Thursday, 19 November 2009


I like Twitter. I find it more useful now than I imagined when I signed up for it three years or so ago. For me, its usefulness began when a few close friends of mine, and some of my family, started using it in earnest. Then it became a tool for just working out where people were and what they were up to, as much as it was for stalking celebrities, getting news feeds, discovering links and feeling plugged into the zeitgeist. As nonentities and companies started flooding the service, I stayed resolutely private and felt isolated from it all, because I had my 30 or so followers who I also followed and who largely all followed each other too. More broadcast-y than instant messaging and less arduous than blogging, Twitter's always had an IRC channel vibe for me, which I really like.

(Incidentally, I dumped Facebook three or four months ago. Best move I've ever made)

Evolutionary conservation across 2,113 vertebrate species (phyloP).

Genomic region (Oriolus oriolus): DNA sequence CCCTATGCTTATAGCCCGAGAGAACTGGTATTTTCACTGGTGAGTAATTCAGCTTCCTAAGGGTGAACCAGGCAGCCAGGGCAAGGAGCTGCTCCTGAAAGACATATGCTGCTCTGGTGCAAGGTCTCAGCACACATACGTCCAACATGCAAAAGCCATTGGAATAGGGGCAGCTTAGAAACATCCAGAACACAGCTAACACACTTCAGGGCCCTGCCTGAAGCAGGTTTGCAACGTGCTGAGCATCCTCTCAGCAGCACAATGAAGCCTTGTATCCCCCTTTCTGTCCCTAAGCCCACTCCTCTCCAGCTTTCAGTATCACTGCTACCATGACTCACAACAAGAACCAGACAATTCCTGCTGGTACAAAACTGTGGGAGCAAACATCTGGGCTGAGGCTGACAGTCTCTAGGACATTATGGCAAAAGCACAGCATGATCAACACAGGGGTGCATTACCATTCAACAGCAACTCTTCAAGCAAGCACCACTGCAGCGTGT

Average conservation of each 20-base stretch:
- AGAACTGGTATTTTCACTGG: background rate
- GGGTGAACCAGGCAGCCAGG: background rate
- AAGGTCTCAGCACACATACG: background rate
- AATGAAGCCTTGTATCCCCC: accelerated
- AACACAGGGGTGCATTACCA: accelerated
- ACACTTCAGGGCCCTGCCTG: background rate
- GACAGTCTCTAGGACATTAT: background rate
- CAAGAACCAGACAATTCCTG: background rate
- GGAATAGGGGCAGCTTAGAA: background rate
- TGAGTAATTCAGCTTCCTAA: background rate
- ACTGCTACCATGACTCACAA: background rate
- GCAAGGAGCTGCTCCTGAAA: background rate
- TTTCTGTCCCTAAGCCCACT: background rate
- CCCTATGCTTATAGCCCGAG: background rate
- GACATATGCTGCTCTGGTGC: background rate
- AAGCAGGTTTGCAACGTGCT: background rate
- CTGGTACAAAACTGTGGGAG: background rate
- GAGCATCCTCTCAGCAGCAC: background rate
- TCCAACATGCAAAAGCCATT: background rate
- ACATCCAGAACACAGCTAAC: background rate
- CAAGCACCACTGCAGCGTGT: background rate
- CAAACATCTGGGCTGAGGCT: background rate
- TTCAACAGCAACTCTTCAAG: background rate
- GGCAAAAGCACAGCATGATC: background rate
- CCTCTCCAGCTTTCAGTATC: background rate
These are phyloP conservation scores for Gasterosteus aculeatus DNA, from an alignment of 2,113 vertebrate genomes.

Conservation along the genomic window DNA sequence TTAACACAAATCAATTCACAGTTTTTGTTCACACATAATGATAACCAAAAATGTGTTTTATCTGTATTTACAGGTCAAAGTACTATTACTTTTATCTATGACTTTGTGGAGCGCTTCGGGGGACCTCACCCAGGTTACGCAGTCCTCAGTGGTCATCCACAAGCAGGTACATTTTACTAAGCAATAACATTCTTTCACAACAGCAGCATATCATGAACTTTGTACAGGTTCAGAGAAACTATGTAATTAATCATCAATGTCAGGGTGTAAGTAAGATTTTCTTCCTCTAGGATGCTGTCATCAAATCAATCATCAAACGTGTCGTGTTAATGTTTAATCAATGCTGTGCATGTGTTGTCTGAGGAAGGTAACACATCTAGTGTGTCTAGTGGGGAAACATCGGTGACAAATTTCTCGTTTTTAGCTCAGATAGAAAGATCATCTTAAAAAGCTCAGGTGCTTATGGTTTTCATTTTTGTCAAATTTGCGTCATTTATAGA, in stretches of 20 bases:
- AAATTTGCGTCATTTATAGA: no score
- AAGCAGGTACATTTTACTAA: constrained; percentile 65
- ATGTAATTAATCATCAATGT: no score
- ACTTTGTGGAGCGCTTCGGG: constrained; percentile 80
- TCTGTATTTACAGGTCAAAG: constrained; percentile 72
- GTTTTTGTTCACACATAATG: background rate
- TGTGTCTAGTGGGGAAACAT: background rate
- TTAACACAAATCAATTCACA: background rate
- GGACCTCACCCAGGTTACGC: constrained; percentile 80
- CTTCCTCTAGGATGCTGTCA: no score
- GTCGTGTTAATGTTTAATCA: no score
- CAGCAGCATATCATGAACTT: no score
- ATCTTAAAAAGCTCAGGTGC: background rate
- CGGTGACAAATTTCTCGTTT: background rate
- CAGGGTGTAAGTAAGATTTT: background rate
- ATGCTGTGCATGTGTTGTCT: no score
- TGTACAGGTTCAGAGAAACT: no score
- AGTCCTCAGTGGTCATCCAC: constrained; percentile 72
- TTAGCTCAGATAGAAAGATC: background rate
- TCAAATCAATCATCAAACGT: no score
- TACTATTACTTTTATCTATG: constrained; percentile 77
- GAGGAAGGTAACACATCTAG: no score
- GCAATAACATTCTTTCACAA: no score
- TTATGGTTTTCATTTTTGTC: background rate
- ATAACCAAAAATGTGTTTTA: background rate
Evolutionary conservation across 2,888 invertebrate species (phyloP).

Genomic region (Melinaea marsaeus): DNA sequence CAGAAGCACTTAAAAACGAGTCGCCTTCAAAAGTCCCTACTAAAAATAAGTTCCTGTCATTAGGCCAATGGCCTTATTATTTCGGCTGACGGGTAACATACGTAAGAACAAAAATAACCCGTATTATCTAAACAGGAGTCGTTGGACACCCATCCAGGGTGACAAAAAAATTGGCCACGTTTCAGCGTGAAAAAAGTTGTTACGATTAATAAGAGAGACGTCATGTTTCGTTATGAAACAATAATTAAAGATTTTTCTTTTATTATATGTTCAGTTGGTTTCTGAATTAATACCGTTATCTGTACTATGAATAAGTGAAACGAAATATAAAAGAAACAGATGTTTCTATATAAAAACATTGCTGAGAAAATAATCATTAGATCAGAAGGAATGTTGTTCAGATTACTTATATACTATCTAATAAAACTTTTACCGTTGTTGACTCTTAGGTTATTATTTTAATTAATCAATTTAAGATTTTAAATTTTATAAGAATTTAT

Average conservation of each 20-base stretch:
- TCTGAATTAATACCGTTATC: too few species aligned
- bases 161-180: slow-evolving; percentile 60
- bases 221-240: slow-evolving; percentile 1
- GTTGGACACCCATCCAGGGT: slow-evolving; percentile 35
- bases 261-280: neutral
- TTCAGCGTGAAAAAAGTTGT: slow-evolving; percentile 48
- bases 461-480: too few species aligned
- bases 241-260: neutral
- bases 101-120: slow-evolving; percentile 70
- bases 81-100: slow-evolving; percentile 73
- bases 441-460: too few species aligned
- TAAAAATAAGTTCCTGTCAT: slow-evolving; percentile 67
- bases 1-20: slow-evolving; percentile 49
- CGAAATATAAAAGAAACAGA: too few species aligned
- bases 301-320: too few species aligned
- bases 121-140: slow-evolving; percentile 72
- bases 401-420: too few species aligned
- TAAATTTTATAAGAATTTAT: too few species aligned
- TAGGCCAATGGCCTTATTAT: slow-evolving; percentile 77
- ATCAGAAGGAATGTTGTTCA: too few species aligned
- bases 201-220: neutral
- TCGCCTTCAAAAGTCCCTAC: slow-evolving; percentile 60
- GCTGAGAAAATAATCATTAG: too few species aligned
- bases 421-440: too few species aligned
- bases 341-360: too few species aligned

Recently, though, I started wondering if I've been missing out on the other ways of using it and consuming the nonsense it could potentially push to me, so I renamed by private account and created a public account as well, so I could use that to follow the few public figures and news bots I'm vaguely interested in, and possibly start talking about non-whingey work stuff in a more involved way. The private account remains for all necessary cathartism and gossiping.

So what do I make of the wider Twitter universe, outside of my imposed bubble? Well, first impressions aren't necessarily good. I see a lot of:

  • Self-appointed 'social media expert' types, grinning out from their avatars in a state of perpetual self-satisfaction, waiting for the gravy train to pull in at the next stop
  • Comedians continually whoring out their latest non-hilarious endeavours
  • Spates of irritating hashtag trends - #movieswithunemployedpeople, etc
  • Masses and masses of linkspam, which is what tumblr is bloody for
  • General pushy careerist types being quite mean and rude about other people
And so on. The linkspam thing is the most interesting one, though. I've seen it happen every time a new fad comes along - users just leap on it and funnel everything they want to say, share or play with through it. Maybe Twitter is just too simple, too useful to people to stay within its original constraints, and an inevitable part of mass acceptance are the antipatterns above (and more).

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